• Effective communication: Clear communication eliminates misunderstandings and builds trust between your organization and the communities you serve. 
  • Improved service outcomes: With effective language services, all individuals receive accurate information and appropriate support, leading to better outcomes in healthcare, education, public services, and customer satisfaction. 
  • Increased engagement: Language access breaks down barriers, encouraging greater participation and engagement from those who might otherwise be marginalized. 
  • Competitive advantage: Organizations that prioritize inclusivity and accessibility are often viewed more favorably, which can enhance reputation and competitive standing in diverse markets. 
  • Compliance with language access legislation: Various regulations require that government bodies, non-profits, and other organizations that receive federal funding provide language access services.  For example, healthcare providers must offer language help to people who don’t speak English fluently to comply with the Affordable Care Act’s Rule 1557. More generally, the Americans with Disabilities Act requires organizations that serve the public to ensure that their services are accessible to everyone, regardless of language needs or disabilities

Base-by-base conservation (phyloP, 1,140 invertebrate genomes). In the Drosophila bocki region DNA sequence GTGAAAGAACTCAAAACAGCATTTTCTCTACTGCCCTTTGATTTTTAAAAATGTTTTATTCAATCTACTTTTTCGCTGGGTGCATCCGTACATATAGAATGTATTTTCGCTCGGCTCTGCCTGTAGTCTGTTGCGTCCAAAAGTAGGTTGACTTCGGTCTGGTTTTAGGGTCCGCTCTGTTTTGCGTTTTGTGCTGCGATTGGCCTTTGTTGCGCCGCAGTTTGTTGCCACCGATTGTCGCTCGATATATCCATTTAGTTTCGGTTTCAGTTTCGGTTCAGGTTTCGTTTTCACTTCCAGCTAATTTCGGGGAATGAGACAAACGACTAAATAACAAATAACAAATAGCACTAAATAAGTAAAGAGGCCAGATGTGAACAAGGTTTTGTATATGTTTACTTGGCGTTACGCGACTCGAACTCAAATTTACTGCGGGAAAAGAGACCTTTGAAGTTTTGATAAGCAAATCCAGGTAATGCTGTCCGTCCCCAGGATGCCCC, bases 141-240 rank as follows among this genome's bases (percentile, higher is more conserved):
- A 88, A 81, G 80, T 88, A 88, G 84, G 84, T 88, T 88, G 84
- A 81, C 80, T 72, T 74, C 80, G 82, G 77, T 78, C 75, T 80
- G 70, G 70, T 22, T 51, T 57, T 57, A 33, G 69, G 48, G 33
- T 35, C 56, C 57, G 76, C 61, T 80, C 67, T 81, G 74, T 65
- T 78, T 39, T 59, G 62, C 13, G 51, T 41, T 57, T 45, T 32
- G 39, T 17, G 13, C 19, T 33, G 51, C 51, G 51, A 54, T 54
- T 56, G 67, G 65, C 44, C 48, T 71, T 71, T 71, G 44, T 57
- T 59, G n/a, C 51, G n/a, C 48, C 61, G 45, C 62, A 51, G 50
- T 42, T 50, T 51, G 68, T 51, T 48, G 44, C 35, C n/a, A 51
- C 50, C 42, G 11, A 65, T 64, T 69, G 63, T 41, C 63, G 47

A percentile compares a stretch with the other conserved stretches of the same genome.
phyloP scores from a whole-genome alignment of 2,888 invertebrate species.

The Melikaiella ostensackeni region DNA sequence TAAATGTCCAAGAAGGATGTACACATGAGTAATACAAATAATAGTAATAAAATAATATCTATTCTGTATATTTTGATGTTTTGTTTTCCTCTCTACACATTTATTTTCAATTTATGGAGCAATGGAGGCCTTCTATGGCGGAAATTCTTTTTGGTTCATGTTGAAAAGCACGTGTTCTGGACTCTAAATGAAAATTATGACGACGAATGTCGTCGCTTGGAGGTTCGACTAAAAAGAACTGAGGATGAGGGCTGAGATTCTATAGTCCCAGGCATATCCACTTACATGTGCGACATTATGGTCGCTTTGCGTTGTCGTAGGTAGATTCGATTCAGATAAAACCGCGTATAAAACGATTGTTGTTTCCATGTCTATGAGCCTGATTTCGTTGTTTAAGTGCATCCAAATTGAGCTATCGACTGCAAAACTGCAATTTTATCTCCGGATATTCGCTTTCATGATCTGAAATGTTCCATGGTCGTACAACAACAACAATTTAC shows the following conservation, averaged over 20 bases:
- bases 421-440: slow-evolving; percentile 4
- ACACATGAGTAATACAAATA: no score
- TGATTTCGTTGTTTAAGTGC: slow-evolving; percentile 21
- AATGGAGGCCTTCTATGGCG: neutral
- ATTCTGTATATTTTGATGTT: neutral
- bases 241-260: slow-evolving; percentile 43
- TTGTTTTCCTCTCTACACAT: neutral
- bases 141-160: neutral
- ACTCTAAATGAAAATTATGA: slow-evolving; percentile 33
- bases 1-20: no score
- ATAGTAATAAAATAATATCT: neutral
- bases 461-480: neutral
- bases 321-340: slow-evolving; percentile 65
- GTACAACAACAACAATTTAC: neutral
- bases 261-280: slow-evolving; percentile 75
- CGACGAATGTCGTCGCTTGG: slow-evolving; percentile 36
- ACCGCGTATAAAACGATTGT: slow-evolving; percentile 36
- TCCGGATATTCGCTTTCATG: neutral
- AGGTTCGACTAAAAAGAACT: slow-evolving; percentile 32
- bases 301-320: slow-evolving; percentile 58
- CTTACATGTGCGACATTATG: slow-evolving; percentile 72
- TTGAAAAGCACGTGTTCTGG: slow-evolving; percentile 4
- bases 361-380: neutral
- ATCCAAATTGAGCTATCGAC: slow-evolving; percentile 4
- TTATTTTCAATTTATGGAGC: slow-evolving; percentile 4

How ULG Helps Organizations Serve Multilingual Communities 

Looking for support in launching a comprehensive language access plan? United Language Group (ULG) is here to help. We specialize in providing translation and interpretation services tailored to a wide range of industries—from healthcare to education, government, and beyond. 

We do more than just offer services; we ensure your organization meets all language access needs with our thorough audits. Our team is skilled in over 200 languages and delivers evidence-based solutions that enhance communication across all your departments, improving service delivery and minimizing misunderstandings. 

At ULG, we offer tailored language solutions for every need. From document translation to real-time interpreting, we’re equipped to handle it all. Equipped with these tools, you’re all set to offer top-notch communication services that cater to everyone in your community—efficiently and effectively. 

Ready to get started? Reach out to ULG and see how we can help you connect and communicate with the diverse communities you serve. 

Learn how to stay compliant with the U.S. medical interpretation mandates in this e-book. >>